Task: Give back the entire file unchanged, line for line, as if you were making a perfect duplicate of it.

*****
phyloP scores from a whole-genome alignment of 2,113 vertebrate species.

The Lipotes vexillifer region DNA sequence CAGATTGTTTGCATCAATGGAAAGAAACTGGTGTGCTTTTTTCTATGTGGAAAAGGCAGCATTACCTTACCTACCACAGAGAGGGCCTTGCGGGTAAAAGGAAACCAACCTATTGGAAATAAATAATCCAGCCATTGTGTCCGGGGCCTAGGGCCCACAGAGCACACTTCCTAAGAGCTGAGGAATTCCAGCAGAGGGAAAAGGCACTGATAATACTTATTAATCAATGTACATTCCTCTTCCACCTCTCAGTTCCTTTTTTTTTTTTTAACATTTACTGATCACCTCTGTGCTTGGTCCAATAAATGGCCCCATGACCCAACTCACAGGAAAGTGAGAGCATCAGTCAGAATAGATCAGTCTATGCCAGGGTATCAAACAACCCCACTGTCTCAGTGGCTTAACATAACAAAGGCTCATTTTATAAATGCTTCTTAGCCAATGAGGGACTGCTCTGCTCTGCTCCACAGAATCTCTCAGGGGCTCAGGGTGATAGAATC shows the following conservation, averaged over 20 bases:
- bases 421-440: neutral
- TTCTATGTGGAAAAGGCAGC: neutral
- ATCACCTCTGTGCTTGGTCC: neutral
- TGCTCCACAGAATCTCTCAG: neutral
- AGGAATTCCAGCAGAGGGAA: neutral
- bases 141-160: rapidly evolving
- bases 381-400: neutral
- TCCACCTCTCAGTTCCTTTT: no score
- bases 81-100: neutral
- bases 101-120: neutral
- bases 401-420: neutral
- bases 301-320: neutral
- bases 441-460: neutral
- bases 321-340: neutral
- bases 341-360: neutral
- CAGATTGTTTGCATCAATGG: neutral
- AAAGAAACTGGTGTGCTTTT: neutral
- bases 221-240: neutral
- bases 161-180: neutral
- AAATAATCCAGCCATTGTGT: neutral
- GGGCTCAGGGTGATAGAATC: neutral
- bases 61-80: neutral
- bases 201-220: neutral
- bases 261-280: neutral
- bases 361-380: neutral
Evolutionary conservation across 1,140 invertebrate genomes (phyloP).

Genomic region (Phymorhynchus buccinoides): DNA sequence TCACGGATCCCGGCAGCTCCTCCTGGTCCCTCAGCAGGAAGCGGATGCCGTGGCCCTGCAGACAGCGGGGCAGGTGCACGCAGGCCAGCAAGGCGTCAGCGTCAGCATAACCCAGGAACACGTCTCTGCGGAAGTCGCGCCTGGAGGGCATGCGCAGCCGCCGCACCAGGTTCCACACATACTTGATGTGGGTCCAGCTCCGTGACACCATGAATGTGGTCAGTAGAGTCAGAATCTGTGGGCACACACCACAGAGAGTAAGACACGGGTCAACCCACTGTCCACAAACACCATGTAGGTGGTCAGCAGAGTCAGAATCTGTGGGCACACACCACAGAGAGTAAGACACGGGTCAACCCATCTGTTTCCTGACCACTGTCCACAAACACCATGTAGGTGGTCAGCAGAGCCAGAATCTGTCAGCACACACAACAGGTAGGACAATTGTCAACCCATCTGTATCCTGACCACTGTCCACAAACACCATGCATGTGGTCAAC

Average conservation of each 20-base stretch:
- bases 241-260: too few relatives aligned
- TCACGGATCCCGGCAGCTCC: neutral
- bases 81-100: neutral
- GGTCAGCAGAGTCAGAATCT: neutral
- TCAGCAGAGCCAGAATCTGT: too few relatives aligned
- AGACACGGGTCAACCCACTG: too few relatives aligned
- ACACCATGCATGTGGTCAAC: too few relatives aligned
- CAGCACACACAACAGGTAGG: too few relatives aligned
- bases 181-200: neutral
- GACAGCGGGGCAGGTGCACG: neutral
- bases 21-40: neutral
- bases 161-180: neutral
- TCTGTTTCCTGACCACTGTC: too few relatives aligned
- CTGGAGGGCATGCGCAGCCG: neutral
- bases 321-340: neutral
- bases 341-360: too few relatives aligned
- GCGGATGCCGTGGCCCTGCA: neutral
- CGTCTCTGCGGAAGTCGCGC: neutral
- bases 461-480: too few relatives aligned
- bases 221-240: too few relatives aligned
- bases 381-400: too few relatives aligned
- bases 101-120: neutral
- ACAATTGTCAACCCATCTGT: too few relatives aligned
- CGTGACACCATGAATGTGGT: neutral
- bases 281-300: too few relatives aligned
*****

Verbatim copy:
phyloP scores from a whole-genome alignment of 2,113 vertebrate species.

The Lipotes vexillifer region DNA sequence CAGATTGTTTGCATCAATGGAAAGAAACTGGTGTGCTTTTTTCTATGTGGAAAAGGCAGCATTACCTTACCTACCACAGAGAGGGCCTTGCGGGTAAAAGGAAACCAACCTATTGGAAATAAATAATCCAGCCATTGTGTCCGGGGCCTAGGGCCCACAGAGCACACTTCCTAAGAGCTGAGGAATTCCAGCAGAGGGAAAAGGCACTGATAATACTTATTAATCAATGTACATTCCTCTTCCACCTCTCAGTTCCTTTTTTTTTTTTTAACATTTACTGATCACCTCTGTGCTTGGTCCAATAAATGGCCCCATGACCCAACTCACAGGAAAGTGAGAGCATCAGTCAGAATAGATCAGTCTATGCCAGGGTATCAAACAACCCCACTGTCTCAGTGGCTTAACATAACAAAGGCTCATTTTATAAATGCTTCTTAGCCAATGAGGGACTGCTCTGCTCTGCTCCACAGAATCTCTCAGGGGCTCAGGGTGATAGAATC shows the following conservation, averaged over 20 bases:
- bases 421-440: neutral
- TTCTATGTGGAAAAGGCAGC: neutral
- ATCACCTCTGTGCTTGGTCC: neutral
- TGCTCCACAGAATCTCTCAG: neutral
- AGGAATTCCAGCAGAGGGAA: neutral
- bases 141-160: rapidly evolving
- bases 381-400: neutral
- TCCACCTCTCAGTTCCTTTT: no score
- bases 81-100: neutral
- bases 101-120: neutral
- bases 401-420: neutral
- bases 301-320: neutral
- bases 441-460: neutral
- bases 321-340: neutral
- bases 341-360: neutral
- CAGATTGTTTGCATCAATGG: neutral
- AAAGAAACTGGTGTGCTTTT: neutral
- bases 221-240: neutral
- bases 161-180: neutral
- AAATAATCCAGCCATTGTGT: neutral
- GGGCTCAGGGTGATAGAATC: neutral
- bases 61-80: neutral
- bases 201-220: neutral
- bases 261-280: neutral
- bases 361-380: neutral
Evolutionary conservation across 1,140 invertebrate genomes (phyloP).

Genomic region (Phymorhynchus buccinoides): DNA sequence TCACGGATCCCGGCAGCTCCTCCTGGTCCCTCAGCAGGAAGCGGATGCCGTGGCCCTGCAGACAGCGGGGCAGGTGCACGCAGGCCAGCAAGGCGTCAGCGTCAGCATAACCCAGGAACACGTCTCTGCGGAAGTCGCGCCTGGAGGGCATGCGCAGCCGCCGCACCAGGTTCCACACATACTTGATGTGGGTCCAGCTCCGTGACACCATGAATGTGGTCAGTAGAGTCAGAATCTGTGGGCACACACCACAGAGAGTAAGACACGGGTCAACCCACTGTCCACAAACACCATGTAGGTGGTCAGCAGAGTCAGAATCTGTGGGCACACACCACAGAGAGTAAGACACGGGTCAACCCATCTGTTTCCTGACCACTGTCCACAAACACCATGTAGGTGGTCAGCAGAGCCAGAATCTGTCAGCACACACAACAGGTAGGACAATTGTCAACCCATCTGTATCCTGACCACTGTCCACAAACACCATGCATGTGGTCAAC

Average conservation of each 20-base stretch:
- bases 241-260: too few relatives aligned
- TCACGGATCCCGGCAGCTCC: neutral
- bases 81-100: neutral
- GGTCAGCAGAGTCAGAATCT: neutral
- TCAGCAGAGCCAGAATCTGT: too few relatives aligned
- AGACACGGGTCAACCCACTG: too few relatives aligned
- ACACCATGCATGTGGTCAAC: too few relatives aligned
- CAGCACACACAACAGGTAGG: too few relatives aligned
- bases 181-200: neutral
- GACAGCGGGGCAGGTGCACG: neutral
- bases 21-40: neutral
- bases 161-180: neutral
- TCTGTTTCCTGACCACTGTC: too few relatives aligned
- CTGGAGGGCATGCGCAGCCG: neutral
- bases 321-340: neutral
- bases 341-360: too few relatives aligned
- GCGGATGCCGTGGCCCTGCA: neutral
- CGTCTCTGCGGAAGTCGCGC: neutral
- bases 461-480: too few relatives aligned
- bases 221-240: too few relatives aligned
- bases 381-400: too few relatives aligned
- bases 101-120: neutral
- ACAATTGTCAACCCATCTGT: too few relatives aligned
- CGTGACACCATGAATGTGGT: neutral
- bases 281-300: too few relatives aligned